Cargill filed suit against Syngenta in 2014, claiming the company commercialized GM seed prior to receiving import approval from China
EXCERPT: Parties to the suit claim the [GM] product release cost the industry up to $3 billion dollars because of the rejection and seizure of shipping containers carrying the genetically modified corn.
Mass tort suits proceed against Syngenta for genetically modified corn
By The National Trial Lawyers
lawyersandsettlements.com, November 27, 2015
Syngenta is prohibited from appealing a federal judge’s ruling that allowed corn industry plaintiffs to continue multidistrict litigation, claiming the company tainted large shipments of U.S. grain with genetically modified seeds. The court recently issued the coordination order for the MDL proceeding.
Cargill filed its suit against Syngenta Seeds in 2014, claiming the company commercialized the genetically modified seed prior to receiving import approval from a key market player, China.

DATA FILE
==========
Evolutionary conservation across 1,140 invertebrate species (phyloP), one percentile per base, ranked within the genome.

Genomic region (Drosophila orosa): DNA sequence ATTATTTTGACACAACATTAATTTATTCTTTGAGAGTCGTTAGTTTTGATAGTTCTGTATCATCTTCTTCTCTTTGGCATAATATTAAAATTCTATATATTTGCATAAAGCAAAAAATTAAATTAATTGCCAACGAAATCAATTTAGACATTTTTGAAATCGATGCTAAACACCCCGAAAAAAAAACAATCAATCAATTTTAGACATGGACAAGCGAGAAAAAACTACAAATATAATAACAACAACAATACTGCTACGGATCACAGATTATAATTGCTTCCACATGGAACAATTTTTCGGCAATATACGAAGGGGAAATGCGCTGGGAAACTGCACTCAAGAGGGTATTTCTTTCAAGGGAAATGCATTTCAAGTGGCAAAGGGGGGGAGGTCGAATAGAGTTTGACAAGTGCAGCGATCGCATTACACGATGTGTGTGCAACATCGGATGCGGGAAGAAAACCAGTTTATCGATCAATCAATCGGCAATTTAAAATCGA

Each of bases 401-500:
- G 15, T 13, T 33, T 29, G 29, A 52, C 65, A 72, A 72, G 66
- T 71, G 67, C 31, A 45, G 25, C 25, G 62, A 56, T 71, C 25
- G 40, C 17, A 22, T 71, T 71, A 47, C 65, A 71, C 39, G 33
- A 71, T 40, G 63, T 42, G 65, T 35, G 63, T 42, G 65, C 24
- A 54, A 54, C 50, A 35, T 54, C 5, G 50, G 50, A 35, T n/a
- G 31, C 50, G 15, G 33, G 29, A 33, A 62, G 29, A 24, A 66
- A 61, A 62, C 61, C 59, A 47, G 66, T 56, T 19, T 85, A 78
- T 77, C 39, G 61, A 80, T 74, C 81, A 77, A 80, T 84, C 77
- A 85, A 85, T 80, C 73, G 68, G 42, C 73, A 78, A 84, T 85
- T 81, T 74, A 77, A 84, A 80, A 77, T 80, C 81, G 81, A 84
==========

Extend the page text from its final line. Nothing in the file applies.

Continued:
The plaintiffs asserted the Syngenta has a duty of reasonable care and specifically address the time, manner, and scope of Syngenta’s efforts to commercialize the product.
Billions of dollars were lost
Cargill was joined by thousands of farmers, distributors, and supply companies in Minnesota and Louisiana. The parties claimed billions of dollars were lost due to China’s rejection of all U.S. corn produced by American farmers. The variant used in the corn seed reportedly repels certain insects.
A Cargill executive commented that Syngenta had failed to accept its share of risk associated with the genetically modified seed. Syngenta’s original response to the lawsuit was the company followed all regulatory and legal requirements associated with the product.
The Kansas federal judge stated Syngenta owed the corn industry members a duty to restrict the timing and manner of the products release to avoid the level of economic harm.
Syngenta has argued it is being held liable for the economic harm to industry players simply because they are interconnected by the industry itself. However, the plaintiffs argued Syngenta was aware of the potential harm from releasing the product.
Parties to the suit claim the product release cost the industry up to $3 billion dollars because of the rejection and seizure of shipping containers carrying the genetically modified corn.
This case is In Re Syngenta AG MIR 162 Corn Litigation, case number 2:14-md-02591, U.S. District Court for the District of Kansas.